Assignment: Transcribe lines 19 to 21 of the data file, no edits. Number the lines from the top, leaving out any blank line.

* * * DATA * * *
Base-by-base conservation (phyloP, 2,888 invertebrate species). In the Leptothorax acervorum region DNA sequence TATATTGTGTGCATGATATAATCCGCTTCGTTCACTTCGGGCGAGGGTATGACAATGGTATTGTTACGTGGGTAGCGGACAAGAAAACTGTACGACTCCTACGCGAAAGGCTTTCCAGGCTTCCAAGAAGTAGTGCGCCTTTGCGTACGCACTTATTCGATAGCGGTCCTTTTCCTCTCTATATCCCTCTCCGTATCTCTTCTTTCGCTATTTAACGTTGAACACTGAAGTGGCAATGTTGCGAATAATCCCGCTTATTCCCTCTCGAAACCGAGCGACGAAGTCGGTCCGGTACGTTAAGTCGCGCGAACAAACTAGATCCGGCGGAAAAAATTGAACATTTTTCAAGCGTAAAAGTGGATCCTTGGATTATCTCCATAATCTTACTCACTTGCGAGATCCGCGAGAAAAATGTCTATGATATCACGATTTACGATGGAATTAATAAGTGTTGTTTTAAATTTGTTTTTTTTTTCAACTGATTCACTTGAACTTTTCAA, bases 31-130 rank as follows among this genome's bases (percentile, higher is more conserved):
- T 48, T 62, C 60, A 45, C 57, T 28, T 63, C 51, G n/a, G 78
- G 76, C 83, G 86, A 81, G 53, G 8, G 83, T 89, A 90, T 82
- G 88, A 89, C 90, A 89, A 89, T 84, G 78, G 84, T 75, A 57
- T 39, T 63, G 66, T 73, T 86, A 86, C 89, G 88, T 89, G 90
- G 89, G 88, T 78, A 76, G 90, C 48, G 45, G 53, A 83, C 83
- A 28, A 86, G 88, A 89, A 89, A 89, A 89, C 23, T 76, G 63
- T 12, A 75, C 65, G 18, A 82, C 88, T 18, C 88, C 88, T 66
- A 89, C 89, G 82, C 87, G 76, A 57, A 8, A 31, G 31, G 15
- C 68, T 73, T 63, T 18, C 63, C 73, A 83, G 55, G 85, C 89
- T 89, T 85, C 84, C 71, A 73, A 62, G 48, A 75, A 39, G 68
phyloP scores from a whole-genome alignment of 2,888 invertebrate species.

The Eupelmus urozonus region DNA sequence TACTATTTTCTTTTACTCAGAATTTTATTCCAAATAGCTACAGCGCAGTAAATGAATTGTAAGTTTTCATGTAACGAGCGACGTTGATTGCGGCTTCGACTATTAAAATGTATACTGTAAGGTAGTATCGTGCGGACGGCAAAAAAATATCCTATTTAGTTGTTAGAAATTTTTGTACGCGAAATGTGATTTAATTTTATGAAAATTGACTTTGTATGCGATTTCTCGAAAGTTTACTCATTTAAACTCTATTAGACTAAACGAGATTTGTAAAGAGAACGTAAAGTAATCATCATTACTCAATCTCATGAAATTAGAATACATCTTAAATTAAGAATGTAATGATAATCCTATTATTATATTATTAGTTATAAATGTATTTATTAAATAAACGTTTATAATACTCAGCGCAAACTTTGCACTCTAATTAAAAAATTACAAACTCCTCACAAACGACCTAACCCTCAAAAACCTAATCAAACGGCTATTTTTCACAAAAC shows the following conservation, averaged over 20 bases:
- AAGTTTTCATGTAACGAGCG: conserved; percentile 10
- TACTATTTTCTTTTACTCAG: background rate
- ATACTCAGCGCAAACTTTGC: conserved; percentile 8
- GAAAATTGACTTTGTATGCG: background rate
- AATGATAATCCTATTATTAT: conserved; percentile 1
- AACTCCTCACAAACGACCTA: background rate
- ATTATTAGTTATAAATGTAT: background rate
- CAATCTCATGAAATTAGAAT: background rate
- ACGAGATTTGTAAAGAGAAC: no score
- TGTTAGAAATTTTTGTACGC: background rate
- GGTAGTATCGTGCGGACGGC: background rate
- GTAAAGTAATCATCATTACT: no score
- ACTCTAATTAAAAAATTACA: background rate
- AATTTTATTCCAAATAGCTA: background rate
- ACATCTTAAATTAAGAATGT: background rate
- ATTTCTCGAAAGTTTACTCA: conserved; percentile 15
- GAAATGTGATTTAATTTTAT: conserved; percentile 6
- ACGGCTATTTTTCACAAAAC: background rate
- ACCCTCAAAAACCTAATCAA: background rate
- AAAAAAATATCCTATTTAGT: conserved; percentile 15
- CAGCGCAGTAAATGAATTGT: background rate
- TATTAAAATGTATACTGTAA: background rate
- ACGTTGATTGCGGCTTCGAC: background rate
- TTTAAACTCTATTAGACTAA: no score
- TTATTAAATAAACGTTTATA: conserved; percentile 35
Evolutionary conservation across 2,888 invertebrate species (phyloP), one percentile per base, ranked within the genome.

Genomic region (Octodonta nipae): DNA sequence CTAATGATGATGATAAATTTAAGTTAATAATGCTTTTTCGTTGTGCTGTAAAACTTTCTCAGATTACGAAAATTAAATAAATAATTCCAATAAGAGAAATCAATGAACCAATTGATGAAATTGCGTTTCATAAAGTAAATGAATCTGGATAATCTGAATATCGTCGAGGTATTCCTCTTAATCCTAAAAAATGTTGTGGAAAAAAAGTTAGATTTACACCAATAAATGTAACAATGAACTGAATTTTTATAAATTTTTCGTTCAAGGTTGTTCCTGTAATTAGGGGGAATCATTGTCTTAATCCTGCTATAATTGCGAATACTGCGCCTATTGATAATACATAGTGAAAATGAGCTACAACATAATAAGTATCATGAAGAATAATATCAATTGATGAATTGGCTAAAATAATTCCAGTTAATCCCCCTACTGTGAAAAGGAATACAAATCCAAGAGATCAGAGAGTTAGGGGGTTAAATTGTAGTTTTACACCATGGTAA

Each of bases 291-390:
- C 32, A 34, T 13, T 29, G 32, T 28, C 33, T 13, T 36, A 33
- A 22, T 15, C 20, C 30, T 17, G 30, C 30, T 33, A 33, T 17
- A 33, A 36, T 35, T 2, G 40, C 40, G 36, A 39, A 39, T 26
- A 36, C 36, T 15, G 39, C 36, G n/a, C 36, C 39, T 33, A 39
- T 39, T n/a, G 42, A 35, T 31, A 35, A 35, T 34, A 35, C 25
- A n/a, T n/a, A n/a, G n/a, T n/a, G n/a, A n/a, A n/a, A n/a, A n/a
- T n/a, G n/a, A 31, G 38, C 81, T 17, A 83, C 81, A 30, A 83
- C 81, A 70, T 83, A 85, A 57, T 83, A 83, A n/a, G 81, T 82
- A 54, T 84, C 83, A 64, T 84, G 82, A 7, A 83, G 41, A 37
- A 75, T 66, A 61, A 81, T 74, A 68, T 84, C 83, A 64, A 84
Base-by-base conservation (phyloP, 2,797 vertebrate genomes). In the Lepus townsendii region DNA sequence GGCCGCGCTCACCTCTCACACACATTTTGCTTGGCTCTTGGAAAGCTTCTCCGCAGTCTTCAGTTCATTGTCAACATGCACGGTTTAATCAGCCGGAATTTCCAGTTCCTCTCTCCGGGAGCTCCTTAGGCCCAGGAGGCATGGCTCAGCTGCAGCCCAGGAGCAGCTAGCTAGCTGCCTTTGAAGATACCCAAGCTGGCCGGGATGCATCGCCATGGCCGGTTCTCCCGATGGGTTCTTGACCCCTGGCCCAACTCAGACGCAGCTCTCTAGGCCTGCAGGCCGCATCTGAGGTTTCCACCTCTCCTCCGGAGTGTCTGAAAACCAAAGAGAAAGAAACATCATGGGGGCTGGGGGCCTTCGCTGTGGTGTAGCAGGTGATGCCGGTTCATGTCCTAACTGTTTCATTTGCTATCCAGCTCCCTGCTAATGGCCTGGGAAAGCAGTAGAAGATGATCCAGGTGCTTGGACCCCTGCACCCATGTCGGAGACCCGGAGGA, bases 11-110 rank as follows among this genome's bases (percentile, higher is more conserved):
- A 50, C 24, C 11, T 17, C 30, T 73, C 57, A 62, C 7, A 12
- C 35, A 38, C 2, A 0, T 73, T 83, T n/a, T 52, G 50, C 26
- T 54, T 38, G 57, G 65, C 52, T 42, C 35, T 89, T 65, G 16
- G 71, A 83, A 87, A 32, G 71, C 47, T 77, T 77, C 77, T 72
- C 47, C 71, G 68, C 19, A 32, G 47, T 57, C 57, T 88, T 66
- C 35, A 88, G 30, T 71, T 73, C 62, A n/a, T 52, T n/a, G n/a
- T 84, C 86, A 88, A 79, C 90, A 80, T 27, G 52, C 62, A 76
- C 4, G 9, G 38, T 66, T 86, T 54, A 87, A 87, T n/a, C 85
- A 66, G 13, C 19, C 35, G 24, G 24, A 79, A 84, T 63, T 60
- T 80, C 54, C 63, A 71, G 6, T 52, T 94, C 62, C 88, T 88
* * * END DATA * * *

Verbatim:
- AACTCCTCACAAACGACCTA: background rate
- ATTATTAGTTATAAATGTAT: background rate
- CAATCTCATGAAATTAGAAT: background rate